A study published in the PLOS One online journal says Corexit 9600, the dispersant most often used during the BP Deepwater Horizon oil spill, might cause damage to cells in human lungs and in the gills of fish and crabs.
About 48,000 workers participating in the cleanup in the Gulf and along the shores of the five Gulf Coast states where oil went ashore.
The Times-Picayune interviewed Dr. Veena Antony, a professor of medicine, engineering and environmental health sciences at University of Alabama at Birmingham and a co-author of the report. Antony said there a number of clean-up workers were seen in emergency rooms along the Gulf Coast with respiratory complaints, including asthma-like conditions during the time the oil was being removed from the Gulf.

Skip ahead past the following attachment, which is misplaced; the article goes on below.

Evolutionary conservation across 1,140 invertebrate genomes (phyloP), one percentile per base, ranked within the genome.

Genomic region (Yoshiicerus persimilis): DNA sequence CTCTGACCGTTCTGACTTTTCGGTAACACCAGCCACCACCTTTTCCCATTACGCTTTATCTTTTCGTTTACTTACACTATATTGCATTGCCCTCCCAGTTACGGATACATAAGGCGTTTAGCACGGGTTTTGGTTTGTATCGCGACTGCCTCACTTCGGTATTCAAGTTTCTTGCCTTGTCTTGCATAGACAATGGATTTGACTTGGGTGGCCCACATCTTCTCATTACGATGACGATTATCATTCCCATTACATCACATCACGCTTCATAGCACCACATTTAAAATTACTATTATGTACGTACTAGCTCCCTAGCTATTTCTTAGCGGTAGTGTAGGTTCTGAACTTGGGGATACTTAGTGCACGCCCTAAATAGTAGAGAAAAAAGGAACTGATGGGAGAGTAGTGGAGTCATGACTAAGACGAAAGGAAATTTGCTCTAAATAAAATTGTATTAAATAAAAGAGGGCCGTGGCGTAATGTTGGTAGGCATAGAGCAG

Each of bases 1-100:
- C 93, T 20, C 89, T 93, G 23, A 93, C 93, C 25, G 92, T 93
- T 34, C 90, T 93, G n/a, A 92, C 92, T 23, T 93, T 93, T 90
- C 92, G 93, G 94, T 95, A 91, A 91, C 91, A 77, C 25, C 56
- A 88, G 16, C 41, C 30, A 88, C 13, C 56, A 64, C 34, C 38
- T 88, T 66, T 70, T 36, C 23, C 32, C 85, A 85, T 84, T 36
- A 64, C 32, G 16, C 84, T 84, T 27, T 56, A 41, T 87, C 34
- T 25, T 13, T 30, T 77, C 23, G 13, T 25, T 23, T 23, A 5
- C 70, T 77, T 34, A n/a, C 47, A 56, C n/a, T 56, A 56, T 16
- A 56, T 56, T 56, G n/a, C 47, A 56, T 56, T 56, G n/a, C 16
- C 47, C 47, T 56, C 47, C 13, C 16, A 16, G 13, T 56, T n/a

“Cough, shortness of breath and sputum production were among symptoms expressed by workers,” Antony said in a news release announcing the paper.
BP spokesman disputed the report saying that samplings conducted by BP and federal agencies during the cleanup that found cleanup workers and the public weren’t exposed to airborne concentrations of dispersants “at levels that would be expected to result in any significant adverse health effects.”